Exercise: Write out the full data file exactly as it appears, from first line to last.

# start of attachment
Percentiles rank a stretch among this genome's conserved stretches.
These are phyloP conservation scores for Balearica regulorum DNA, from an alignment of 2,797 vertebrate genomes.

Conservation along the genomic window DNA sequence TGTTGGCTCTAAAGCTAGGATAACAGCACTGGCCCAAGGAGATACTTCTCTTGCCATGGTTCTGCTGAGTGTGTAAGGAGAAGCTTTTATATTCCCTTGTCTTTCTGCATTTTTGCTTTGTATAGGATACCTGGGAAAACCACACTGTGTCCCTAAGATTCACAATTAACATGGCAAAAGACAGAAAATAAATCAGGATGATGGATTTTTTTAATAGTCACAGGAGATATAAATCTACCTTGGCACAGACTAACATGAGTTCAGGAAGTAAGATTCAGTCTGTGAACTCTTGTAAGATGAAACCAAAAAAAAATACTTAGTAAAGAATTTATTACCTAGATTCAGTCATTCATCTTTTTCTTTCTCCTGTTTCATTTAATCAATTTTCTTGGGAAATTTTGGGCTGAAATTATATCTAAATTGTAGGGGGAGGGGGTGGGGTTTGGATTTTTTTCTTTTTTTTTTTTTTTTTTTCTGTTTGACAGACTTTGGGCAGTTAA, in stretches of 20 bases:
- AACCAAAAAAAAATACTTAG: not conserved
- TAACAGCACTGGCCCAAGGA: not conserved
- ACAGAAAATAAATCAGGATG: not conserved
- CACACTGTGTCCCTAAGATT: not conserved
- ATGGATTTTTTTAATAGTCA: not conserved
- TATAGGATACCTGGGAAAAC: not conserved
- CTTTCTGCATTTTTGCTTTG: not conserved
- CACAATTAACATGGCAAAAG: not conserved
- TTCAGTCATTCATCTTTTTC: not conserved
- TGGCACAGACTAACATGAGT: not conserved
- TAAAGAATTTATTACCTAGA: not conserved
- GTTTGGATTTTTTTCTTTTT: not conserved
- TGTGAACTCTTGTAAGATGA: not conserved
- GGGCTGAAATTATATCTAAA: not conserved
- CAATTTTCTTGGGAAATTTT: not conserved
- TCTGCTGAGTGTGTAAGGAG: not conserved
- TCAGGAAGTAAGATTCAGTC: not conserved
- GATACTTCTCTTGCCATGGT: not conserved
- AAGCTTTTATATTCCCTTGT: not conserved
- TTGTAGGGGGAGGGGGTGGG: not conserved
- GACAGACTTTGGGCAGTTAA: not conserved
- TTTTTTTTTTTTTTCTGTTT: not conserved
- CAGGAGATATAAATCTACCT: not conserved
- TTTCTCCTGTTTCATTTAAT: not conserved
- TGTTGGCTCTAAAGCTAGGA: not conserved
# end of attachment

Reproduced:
Percentiles rank a stretch among this genome's conserved stretches.
These are phyloP conservation scores for Balearica regulorum DNA, from an alignment of 2,797 vertebrate genomes.

Conservation along the genomic window DNA sequence TGTTGGCTCTAAAGCTAGGATAACAGCACTGGCCCAAGGAGATACTTCTCTTGCCATGGTTCTGCTGAGTGTGTAAGGAGAAGCTTTTATATTCCCTTGTCTTTCTGCATTTTTGCTTTGTATAGGATACCTGGGAAAACCACACTGTGTCCCTAAGATTCACAATTAACATGGCAAAAGACAGAAAATAAATCAGGATGATGGATTTTTTTAATAGTCACAGGAGATATAAATCTACCTTGGCACAGACTAACATGAGTTCAGGAAGTAAGATTCAGTCTGTGAACTCTTGTAAGATGAAACCAAAAAAAAATACTTAGTAAAGAATTTATTACCTAGATTCAGTCATTCATCTTTTTCTTTCTCCTGTTTCATTTAATCAATTTTCTTGGGAAATTTTGGGCTGAAATTATATCTAAATTGTAGGGGGAGGGGGTGGGGTTTGGATTTTTTTCTTTTTTTTTTTTTTTTTTTCTGTTTGACAGACTTTGGGCAGTTAA, in stretches of 20 bases:
- AACCAAAAAAAAATACTTAG: not conserved
- TAACAGCACTGGCCCAAGGA: not conserved
- ACAGAAAATAAATCAGGATG: not conserved
- CACACTGTGTCCCTAAGATT: not conserved
- ATGGATTTTTTTAATAGTCA: not conserved
- TATAGGATACCTGGGAAAAC: not conserved
- CTTTCTGCATTTTTGCTTTG: not conserved
- CACAATTAACATGGCAAAAG: not conserved
- TTCAGTCATTCATCTTTTTC: not conserved
- TGGCACAGACTAACATGAGT: not conserved
- TAAAGAATTTATTACCTAGA: not conserved
- GTTTGGATTTTTTTCTTTTT: not conserved
- TGTGAACTCTTGTAAGATGA: not conserved
- GGGCTGAAATTATATCTAAA: not conserved
- CAATTTTCTTGGGAAATTTT: not conserved
- TCTGCTGAGTGTGTAAGGAG: not conserved
- TCAGGAAGTAAGATTCAGTC: not conserved
- GATACTTCTCTTGCCATGGT: not conserved
- AAGCTTTTATATTCCCTTGT: not conserved
- TTGTAGGGGGAGGGGGTGGG: not conserved
- GACAGACTTTGGGCAGTTAA: not conserved
- TTTTTTTTTTTTTTCTGTTT: not conserved
- CAGGAGATATAAATCTACCT: not conserved
- TTTCTCCTGTTTCATTTAAT: not conserved
- TGTTGGCTCTAAAGCTAGGA: not conserved